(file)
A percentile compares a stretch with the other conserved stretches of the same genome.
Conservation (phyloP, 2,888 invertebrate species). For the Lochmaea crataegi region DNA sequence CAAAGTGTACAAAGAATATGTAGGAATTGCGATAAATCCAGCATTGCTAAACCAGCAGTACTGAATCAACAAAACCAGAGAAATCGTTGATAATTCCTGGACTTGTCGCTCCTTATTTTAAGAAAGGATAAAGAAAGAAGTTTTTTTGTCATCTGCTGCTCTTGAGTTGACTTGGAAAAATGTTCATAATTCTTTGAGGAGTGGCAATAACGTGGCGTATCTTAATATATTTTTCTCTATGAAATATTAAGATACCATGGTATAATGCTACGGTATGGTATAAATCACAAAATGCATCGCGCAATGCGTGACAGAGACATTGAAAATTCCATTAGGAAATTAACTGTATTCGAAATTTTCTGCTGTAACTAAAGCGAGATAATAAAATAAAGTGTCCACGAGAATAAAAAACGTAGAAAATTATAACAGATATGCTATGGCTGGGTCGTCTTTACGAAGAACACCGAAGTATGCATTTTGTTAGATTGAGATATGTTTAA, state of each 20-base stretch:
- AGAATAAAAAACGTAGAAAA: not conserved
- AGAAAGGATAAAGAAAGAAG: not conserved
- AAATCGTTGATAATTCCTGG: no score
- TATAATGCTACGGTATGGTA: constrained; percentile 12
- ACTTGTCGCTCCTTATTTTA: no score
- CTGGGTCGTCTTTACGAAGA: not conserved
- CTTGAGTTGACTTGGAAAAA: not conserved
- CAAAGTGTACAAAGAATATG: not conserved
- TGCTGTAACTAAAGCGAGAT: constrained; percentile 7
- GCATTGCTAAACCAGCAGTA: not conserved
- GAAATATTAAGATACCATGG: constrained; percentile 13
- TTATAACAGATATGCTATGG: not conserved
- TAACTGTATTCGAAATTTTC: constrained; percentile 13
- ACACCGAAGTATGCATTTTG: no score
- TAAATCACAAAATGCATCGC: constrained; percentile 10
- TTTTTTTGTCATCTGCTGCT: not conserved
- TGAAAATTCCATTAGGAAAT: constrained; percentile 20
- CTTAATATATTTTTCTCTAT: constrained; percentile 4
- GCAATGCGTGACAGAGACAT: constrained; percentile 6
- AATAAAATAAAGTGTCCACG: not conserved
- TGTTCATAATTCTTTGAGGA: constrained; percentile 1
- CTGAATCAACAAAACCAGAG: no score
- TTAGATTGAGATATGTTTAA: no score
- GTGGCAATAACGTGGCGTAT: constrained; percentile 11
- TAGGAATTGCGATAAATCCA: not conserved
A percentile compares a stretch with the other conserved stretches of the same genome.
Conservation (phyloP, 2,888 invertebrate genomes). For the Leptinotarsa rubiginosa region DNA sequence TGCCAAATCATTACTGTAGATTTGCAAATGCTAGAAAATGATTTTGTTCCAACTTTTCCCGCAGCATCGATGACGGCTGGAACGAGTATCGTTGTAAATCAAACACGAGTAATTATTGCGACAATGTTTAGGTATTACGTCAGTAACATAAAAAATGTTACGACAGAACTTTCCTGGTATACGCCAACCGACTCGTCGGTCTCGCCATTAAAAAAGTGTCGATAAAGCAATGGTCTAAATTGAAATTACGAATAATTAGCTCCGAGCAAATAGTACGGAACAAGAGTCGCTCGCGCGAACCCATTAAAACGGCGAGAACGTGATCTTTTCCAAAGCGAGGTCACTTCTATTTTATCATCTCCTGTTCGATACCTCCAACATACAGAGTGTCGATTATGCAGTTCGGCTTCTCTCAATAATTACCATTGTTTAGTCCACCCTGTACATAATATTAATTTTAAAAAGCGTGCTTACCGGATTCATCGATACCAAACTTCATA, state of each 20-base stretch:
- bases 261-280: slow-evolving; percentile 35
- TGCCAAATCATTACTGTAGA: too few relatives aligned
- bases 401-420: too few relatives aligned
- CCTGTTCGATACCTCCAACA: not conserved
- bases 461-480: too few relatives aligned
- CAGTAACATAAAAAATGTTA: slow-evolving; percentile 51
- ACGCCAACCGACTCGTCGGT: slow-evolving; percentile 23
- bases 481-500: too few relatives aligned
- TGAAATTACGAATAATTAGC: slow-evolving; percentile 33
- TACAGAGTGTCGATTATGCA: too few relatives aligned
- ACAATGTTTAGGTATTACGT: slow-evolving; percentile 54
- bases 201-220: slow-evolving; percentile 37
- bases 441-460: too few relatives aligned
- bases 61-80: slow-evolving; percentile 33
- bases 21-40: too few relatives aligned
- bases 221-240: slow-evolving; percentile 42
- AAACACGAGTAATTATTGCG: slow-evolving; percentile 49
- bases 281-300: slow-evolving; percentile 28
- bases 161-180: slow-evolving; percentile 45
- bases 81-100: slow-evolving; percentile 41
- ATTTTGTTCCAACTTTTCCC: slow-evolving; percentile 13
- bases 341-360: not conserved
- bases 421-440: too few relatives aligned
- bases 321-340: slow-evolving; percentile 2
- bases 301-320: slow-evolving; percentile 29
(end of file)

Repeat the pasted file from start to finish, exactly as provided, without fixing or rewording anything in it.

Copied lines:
A percentile compares a stretch with the other conserved stretches of the same genome.
Conservation (phyloP, 2,888 invertebrate species). For the Lochmaea crataegi region DNA sequence CAAAGTGTACAAAGAATATGTAGGAATTGCGATAAATCCAGCATTGCTAAACCAGCAGTACTGAATCAACAAAACCAGAGAAATCGTTGATAATTCCTGGACTTGTCGCTCCTTATTTTAAGAAAGGATAAAGAAAGAAGTTTTTTTGTCATCTGCTGCTCTTGAGTTGACTTGGAAAAATGTTCATAATTCTTTGAGGAGTGGCAATAACGTGGCGTATCTTAATATATTTTTCTCTATGAAATATTAAGATACCATGGTATAATGCTACGGTATGGTATAAATCACAAAATGCATCGCGCAATGCGTGACAGAGACATTGAAAATTCCATTAGGAAATTAACTGTATTCGAAATTTTCTGCTGTAACTAAAGCGAGATAATAAAATAAAGTGTCCACGAGAATAAAAAACGTAGAAAATTATAACAGATATGCTATGGCTGGGTCGTCTTTACGAAGAACACCGAAGTATGCATTTTGTTAGATTGAGATATGTTTAA, state of each 20-base stretch:
- AGAATAAAAAACGTAGAAAA: not conserved
- AGAAAGGATAAAGAAAGAAG: not conserved
- AAATCGTTGATAATTCCTGG: no score
- TATAATGCTACGGTATGGTA: constrained; percentile 12
- ACTTGTCGCTCCTTATTTTA: no score
- CTGGGTCGTCTTTACGAAGA: not conserved
- CTTGAGTTGACTTGGAAAAA: not conserved
- CAAAGTGTACAAAGAATATG: not conserved
- TGCTGTAACTAAAGCGAGAT: constrained; percentile 7
- GCATTGCTAAACCAGCAGTA: not conserved
- GAAATATTAAGATACCATGG: constrained; percentile 13
- TTATAACAGATATGCTATGG: not conserved
- TAACTGTATTCGAAATTTTC: constrained; percentile 13
- ACACCGAAGTATGCATTTTG: no score
- TAAATCACAAAATGCATCGC: constrained; percentile 10
- TTTTTTTGTCATCTGCTGCT: not conserved
- TGAAAATTCCATTAGGAAAT: constrained; percentile 20
- CTTAATATATTTTTCTCTAT: constrained; percentile 4
- GCAATGCGTGACAGAGACAT: constrained; percentile 6
- AATAAAATAAAGTGTCCACG: not conserved
- TGTTCATAATTCTTTGAGGA: constrained; percentile 1
- CTGAATCAACAAAACCAGAG: no score
- TTAGATTGAGATATGTTTAA: no score
- GTGGCAATAACGTGGCGTAT: constrained; percentile 11
- TAGGAATTGCGATAAATCCA: not conserved
A percentile compares a stretch with the other conserved stretches of the same genome.
Conservation (phyloP, 2,888 invertebrate genomes). For the Leptinotarsa rubiginosa region DNA sequence TGCCAAATCATTACTGTAGATTTGCAAATGCTAGAAAATGATTTTGTTCCAACTTTTCCCGCAGCATCGATGACGGCTGGAACGAGTATCGTTGTAAATCAAACACGAGTAATTATTGCGACAATGTTTAGGTATTACGTCAGTAACATAAAAAATGTTACGACAGAACTTTCCTGGTATACGCCAACCGACTCGTCGGTCTCGCCATTAAAAAAGTGTCGATAAAGCAATGGTCTAAATTGAAATTACGAATAATTAGCTCCGAGCAAATAGTACGGAACAAGAGTCGCTCGCGCGAACCCATTAAAACGGCGAGAACGTGATCTTTTCCAAAGCGAGGTCACTTCTATTTTATCATCTCCTGTTCGATACCTCCAACATACAGAGTGTCGATTATGCAGTTCGGCTTCTCTCAATAATTACCATTGTTTAGTCCACCCTGTACATAATATTAATTTTAAAAAGCGTGCTTACCGGATTCATCGATACCAAACTTCATA, state of each 20-base stretch:
- bases 261-280: slow-evolving; percentile 35
- TGCCAAATCATTACTGTAGA: too few relatives aligned
- bases 401-420: too few relatives aligned
- CCTGTTCGATACCTCCAACA: not conserved
- bases 461-480: too few relatives aligned
- CAGTAACATAAAAAATGTTA: slow-evolving; percentile 51
- ACGCCAACCGACTCGTCGGT: slow-evolving; percentile 23
- bases 481-500: too few relatives aligned
- TGAAATTACGAATAATTAGC: slow-evolving; percentile 33
- TACAGAGTGTCGATTATGCA: too few relatives aligned
- ACAATGTTTAGGTATTACGT: slow-evolving; percentile 54
- bases 201-220: slow-evolving; percentile 37
- bases 441-460: too few relatives aligned
- bases 61-80: slow-evolving; percentile 33
- bases 21-40: too few relatives aligned
- bases 221-240: slow-evolving; percentile 42
- AAACACGAGTAATTATTGCG: slow-evolving; percentile 49
- bases 281-300: slow-evolving; percentile 28
- bases 161-180: slow-evolving; percentile 45
- bases 81-100: slow-evolving; percentile 41
- ATTTTGTTCCAACTTTTCCC: slow-evolving; percentile 13
- bases 341-360: not conserved
- bases 421-440: too few relatives aligned
- bases 321-340: slow-evolving; percentile 2
- bases 301-320: slow-evolving; percentile 29